HMS Santa Margarita (1779)
Action between the Amazone and HMS Santa Margarita - cutting the prize adrift, 30 July 1782
|Captured:||11 November 1779, by the Royal Navy|
|Name:||HMS Santa Margarita|
|Acquired:||11 November 1779|
|Fate:||Sold on 8 September 1836|
|Class and type:||36-gun fifth-rate frigate|
|Tons burthen:||992 bm|
|Length:||145 ft 6 in (44.3 m)|
|Beam:||38 ft 11 in (11.9 m)|
|Depth of hold:||11 ft 9 in (3.6 m)|
|Sail plan:||Full-rigged ship|
|Complement:||240 (255 from 21 December 1780)|
HMS Santa Margarita was a 36-gun fifth-rate frigate of the Royal Navy. She had been built for service with the Spanish Navy, but was captured after five years in service, eventually spending nearly 60 years with the British.
Santa Margarita was built at Ferrol in 1774. In the Action of 11 November 1779 Captain Alex Graeme of HMS Tartar brought her to battle off Lisbon and captured her. She was taken into Royal Navy service by an Admiralty Order of 16 March 1780; she was then repaired and refitted at Sheerness between February 1780 and June 1781.
Santa Margarita was commissioned in March 1781 under Captain Elliot Salter, who sailed her to North America where she formed part of George Johnstone's squadron in June 1781. On 29 July 1782 she captured the 36-gun Amazone off Cape Henry, but the next day the squadron under Vaudreuil intervened, recapturing Amazone.
French Revolutionary Wars
Santa Margarita was recommissioned under Captain Eliab Harvey in 1793, and sailed to the Leeward Islands in December that year. She then formed part of the fleet in the West Indies under John Jervis, and was present at the capture of Martinique in February 1794. By August 1794 she was in Sir John Borlase Warren's squadron, and was present at the destruction of the Volontaire on the Penmarks on 23 August 1794, and the capture of the Espion and the destruction of the Alerte in Audierne Bay on that day.
On 29 March 1795 she was sailing with HMS Cerberus when the two engaged and captured the 18-gun Jean Bart in the English Channel. The Jean Bart was subsequently taken into service as HMS Arab. A few days earlier the squadron to which Cerberus and Santa Margarita belonged shared in the capture of Jean Bart and the recapture of the Caldicot Castle.
In April 1795 Santa Margarita came under the command of Captain Thomas Byam Martin.
At the Action of 8 June 1796 she captured the French Tamise, which had previously been the HMS Thames. Santa Margarita had two killed and three wounded in the action. She went on to capture the 16-gun privateer Buonoparte on 24 October 1796, and the 18-gun privateer Vengeur the following day. Vengeur (or Vengeance) was the former packet King George. Santa Margarita sent both into Cork. Vengeur was armed with 18 guns and had a crew of 110 men. She was nine days out of Brest when Santa Margarita captured her. Vengeur had captured the ship Potomah, which had been sailing from Poole to Newfoundland with a cargo of merchandise; the British recaptured the Potomah.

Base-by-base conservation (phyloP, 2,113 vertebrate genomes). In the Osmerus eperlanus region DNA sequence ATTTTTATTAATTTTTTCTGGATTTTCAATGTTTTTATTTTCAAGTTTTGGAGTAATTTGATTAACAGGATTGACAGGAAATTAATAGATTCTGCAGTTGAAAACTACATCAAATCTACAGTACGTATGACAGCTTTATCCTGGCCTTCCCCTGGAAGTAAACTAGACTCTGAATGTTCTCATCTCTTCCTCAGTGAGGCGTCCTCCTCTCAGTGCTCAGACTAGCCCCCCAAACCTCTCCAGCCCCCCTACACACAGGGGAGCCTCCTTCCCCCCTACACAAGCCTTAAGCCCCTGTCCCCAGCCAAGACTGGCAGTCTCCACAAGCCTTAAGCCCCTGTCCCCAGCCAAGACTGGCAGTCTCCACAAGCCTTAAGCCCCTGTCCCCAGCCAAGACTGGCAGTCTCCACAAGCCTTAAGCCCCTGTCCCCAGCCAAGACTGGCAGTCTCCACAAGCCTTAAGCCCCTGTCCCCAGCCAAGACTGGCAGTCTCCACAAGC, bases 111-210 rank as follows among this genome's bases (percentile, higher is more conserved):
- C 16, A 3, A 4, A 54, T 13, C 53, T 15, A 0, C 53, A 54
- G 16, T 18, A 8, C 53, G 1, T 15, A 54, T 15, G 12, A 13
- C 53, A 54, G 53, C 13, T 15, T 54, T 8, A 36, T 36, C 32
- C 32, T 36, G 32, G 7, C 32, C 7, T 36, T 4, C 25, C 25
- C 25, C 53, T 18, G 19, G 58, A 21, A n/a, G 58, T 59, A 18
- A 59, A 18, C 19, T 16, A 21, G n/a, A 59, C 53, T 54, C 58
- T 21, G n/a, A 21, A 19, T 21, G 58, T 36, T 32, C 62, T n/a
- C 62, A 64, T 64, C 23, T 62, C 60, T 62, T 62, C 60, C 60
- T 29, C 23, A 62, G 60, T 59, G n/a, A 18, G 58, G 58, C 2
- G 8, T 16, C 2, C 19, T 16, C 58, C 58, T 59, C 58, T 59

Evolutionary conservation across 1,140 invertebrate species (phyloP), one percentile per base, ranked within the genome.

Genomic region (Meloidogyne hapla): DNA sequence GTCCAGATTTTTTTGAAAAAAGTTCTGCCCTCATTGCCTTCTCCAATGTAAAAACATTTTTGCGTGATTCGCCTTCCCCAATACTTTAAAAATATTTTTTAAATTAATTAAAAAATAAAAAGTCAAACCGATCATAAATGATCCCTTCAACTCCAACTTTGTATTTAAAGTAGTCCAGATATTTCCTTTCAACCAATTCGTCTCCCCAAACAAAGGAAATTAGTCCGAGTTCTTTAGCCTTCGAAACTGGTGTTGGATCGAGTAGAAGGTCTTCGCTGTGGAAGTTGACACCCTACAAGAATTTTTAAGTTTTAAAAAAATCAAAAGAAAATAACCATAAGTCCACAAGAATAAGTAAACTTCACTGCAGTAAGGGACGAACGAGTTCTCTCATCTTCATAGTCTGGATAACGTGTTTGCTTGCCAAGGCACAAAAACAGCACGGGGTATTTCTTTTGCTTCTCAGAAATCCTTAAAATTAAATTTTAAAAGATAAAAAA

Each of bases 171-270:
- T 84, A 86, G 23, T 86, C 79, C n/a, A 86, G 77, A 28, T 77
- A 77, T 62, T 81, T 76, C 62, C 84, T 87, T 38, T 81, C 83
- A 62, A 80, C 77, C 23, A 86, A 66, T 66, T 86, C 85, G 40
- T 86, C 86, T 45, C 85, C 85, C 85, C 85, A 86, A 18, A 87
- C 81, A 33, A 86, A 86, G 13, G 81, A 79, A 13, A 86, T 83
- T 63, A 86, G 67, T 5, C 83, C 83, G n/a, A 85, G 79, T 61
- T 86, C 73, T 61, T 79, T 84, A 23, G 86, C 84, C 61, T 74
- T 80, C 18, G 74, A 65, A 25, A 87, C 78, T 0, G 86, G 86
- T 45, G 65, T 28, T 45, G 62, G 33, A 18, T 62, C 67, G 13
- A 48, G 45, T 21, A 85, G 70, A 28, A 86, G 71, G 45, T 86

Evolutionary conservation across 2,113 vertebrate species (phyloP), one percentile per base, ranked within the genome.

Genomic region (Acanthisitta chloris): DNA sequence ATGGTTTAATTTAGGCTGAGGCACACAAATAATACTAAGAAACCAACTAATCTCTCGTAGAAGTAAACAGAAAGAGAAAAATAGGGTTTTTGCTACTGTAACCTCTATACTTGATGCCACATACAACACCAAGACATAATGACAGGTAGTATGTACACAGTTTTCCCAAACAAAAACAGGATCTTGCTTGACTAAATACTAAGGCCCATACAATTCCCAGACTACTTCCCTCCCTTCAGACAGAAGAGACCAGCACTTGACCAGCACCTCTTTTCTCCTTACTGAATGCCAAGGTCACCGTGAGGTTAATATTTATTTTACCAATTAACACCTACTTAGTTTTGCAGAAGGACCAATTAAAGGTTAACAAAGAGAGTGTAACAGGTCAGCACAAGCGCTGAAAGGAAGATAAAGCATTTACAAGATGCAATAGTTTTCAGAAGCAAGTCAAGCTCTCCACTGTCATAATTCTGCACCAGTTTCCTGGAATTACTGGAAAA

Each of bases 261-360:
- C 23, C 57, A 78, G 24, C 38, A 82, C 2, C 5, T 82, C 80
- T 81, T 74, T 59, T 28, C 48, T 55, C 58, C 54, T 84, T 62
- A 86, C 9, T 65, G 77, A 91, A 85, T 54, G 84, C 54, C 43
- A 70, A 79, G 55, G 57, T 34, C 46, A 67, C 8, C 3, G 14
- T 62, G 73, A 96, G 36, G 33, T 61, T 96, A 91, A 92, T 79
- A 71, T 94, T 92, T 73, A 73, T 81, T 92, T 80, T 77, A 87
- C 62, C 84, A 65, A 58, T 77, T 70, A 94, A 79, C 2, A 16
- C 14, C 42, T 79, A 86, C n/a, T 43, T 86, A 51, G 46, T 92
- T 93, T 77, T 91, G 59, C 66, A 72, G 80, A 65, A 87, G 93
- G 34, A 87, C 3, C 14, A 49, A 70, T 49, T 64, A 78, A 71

Captain George Parker assumed command of Santa Margarita in December 1796. On 21 June 1797 she captured the privateer San Francisco (alias Los Amigos) off the Irish coast. San Francisco was pierced for 14 guns and had a crew of 53 men. She was from St Sebastian and had cruised between Scilly and Cape Clear for 20 days without having captured anything. She was apparently quite new and sailed well. Parker observed that with better luck she might have done some mischief.
Santa Margarita sailed to the Leeward Islands again in March 1798, and at the end of the year captured the 14-gun privateer Quatorze Juillet. She sailed to Jamaica in August 1801, coming under the command of Captain Augustus Leveson-Gower in April 1802, followed by Captain Henry Whitby in 1803.
Santa Margarita was on the Irish station in 1804, followed by a period in the Channel between 1804 and 1807 under Captain Wilson Rathbone. She was re-coppered at Plymouth in 1805 and again in 1806, and laid up in ordinary there between 1812 and 1813.
She was fitted as a lazarette in April 1814 and moved to Pembroke. She became a quarantine ship at Milford between 1814 and 1825, and was fitted out between 1824 and 1826 to allow her to be sailed to Liverpool. She was probably sold there on 8 September 1836 for the sum of £1,710.
- Winfield. British Warships. p. 213.
- Colledge. Ships of the Royal Navy. p. 306.
- Hennequin, Joseph François Gabriel (1835). Biographie maritime ou notices historiques sur la vie et les campagnes des marins célèbres français et étrangers (in French). 1. Paris: Regnault éditeur. p. 238.
- Colledge. Ships of the Royal Navy. p. 17.
- "No. 13960". The London Gazette. 13 December 1796. p. 1210.
- "No. 13956". The London Gazette. 29 November 1796. pp. 1159–1160.
- Lloyd's List, – accessed 8 January 2014.
- "No. 13948". The London Gazette. 5 November 1796. pp. 1061–1062.
- "No. 14023". The London Gazette. 27 June 1797. p. 614.
- Colledge, J. J.; Warlow, Ben (2006) . Ships of the Royal Navy: The Complete Record of all Fighting Ships of the Royal Navy (Rev. ed.). London: Chatham Publishing. ISBN 978-1-86176-281-8. OCLC 67375475.
- Winfield, Rif (2007). British Warships of the Age of Sail 1714–1792: Design, Construction, Careers and Fates. Seaforth. ISBN 1-86176-295-X.
- Michael Phillips. "SANTA MARGARITA (36)". Retrieved 24 October 2008.